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Subaru Crew Problems & Solutions



  • should all tele-commute, stay at home, and let the UPS drivers deliver our essentials to us. -Sigh- but then we wouldn't need Foresters.

  • lfdallfdal Posts: 679

    One sure way to eliminate the battery drain from the equation is to install a battery "switch". These devices go in series with the positive feed to the battery. This does require opening and closing the hood to engage/disengage.

    I'm certainly not recommending you use this as a permanent solution, but one to buy you some time while you "negotiate" with the dealer. It will certainly isolate the battery from anything that will drain it.

    Have you in fact had a stronger battery insalled?
    My battery in my 04 cranks the car awfully slow when the temp is in the low teens for a few mornings in a row, and I run mine daily back and forth to work (6 miles each way). I plan on dumping it in favor of a Sears / WalMart brand shortly.


  • dougb10dougb10 Burlington, Ontario, CanadaPosts: 185 said "I turn my lights on whenever I think visibility might be an issue". Good for you, and I am sure you are a responsible and safe driver. But what about all the morons out there who don't have a clue about the dangers of not being seen? These are the ones that I want to avoid.
    I have been driving cars with DTRL's since 1990...a total of 6 cars in that time. I have never had to replace one light in any of those cars. In Canada, these lights are mandatory on new get used to them and it sometimes causes me problems when drivers do not turn their lights on at dusk or in the rain. These cars do not have DTRL's...either the cars are pre 1990 or are from the U.S., from States that do not require them.
    At least with DTRL's, I might have a chance to see the drunk coming down the street....fat chance he would have the sense to turn his lights on if he doesn't have them.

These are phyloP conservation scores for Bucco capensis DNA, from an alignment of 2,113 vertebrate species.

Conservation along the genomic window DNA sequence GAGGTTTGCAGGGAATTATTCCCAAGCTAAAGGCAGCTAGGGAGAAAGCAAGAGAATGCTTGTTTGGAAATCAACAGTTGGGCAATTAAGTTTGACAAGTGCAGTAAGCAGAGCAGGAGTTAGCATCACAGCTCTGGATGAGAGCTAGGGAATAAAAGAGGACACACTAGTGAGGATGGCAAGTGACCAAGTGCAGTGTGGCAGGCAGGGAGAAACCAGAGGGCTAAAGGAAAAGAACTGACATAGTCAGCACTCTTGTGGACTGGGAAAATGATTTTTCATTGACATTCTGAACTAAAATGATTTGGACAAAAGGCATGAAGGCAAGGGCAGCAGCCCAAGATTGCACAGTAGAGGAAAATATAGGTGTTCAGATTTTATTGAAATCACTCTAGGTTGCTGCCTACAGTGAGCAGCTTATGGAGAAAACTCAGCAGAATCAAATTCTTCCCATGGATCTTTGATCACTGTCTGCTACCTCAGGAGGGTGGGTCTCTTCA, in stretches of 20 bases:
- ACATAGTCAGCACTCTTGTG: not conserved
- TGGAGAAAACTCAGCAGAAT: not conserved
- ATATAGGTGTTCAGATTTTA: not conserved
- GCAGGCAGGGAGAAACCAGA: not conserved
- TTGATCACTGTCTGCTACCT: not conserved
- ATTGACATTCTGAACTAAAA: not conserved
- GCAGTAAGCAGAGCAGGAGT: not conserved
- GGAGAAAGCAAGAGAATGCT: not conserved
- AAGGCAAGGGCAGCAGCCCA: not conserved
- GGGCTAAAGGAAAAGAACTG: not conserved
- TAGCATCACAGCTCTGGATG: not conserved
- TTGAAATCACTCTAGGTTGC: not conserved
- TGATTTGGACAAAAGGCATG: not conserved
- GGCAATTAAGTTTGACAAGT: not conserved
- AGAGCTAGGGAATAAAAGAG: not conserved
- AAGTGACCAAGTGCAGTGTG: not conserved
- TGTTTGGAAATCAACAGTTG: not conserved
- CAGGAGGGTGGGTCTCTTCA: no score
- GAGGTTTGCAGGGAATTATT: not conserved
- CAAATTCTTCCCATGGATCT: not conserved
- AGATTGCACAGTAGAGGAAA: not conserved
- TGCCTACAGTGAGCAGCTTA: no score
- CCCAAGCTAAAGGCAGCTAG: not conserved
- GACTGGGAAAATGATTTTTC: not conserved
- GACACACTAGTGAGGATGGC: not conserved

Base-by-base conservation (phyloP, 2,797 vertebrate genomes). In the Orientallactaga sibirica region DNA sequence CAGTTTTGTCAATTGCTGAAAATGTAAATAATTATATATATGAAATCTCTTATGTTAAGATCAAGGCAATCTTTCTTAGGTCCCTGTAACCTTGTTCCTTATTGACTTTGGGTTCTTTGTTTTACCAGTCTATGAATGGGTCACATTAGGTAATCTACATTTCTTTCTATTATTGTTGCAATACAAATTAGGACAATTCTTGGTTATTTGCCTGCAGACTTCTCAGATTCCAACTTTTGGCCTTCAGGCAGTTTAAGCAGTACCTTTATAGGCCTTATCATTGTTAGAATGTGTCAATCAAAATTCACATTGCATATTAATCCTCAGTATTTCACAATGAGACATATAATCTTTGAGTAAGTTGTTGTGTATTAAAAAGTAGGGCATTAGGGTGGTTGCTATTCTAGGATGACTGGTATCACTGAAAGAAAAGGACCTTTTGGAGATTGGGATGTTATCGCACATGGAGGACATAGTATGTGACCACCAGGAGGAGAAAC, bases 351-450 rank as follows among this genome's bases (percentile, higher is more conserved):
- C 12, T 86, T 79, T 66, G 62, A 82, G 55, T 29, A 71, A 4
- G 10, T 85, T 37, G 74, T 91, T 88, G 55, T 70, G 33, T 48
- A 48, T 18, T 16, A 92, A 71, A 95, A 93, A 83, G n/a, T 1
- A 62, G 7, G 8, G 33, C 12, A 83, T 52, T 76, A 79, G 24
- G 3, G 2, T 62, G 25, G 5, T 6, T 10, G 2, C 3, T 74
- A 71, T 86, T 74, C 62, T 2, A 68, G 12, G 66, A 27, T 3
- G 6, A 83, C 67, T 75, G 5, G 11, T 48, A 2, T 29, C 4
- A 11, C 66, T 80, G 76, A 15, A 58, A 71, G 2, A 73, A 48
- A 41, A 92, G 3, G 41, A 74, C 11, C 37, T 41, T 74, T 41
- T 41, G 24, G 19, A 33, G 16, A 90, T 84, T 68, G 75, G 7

• ballisticballistic Posts: 1,687
    Don't blame Ken. It was I who wrote that, not him.

    I honestly don't believe a vehicle in broad daylight that has its DTRLs on is any more visible to me than one without. They don't blink, they don't swivel, they're static. They're also tiny, compared to the size of the vehicle. If I can't see the vehicle in daylight, I'm not much more likely to see its headlights, washed-out as they are in bright sunlight.

    If lights-on on the front works so well, why leave the rear unlit? Wouldn't 24-hour taillights be equally important? And what about the unlit sides? Why not install sideways-aimed headlights and turn them on round-the-clock, too?

    Sorry. The arguments just don't persuade. And the weakest one is that this or that nation has made them mandatory, so we should follow along like so many sheep.
  • subkidsubkid Posts: 94
    do you stop at STOP sign or red light all the time, or only when you think there's a need to (i.e incoming traffic). Also, do you use blinkers every time you turn/change the line or only when they might (in your opinion) be meaninghful to someone ? :) :)

    Turning DTRs into some kind of conspiracy theory, human rights thing, personal freedom issue ...
    give me a break.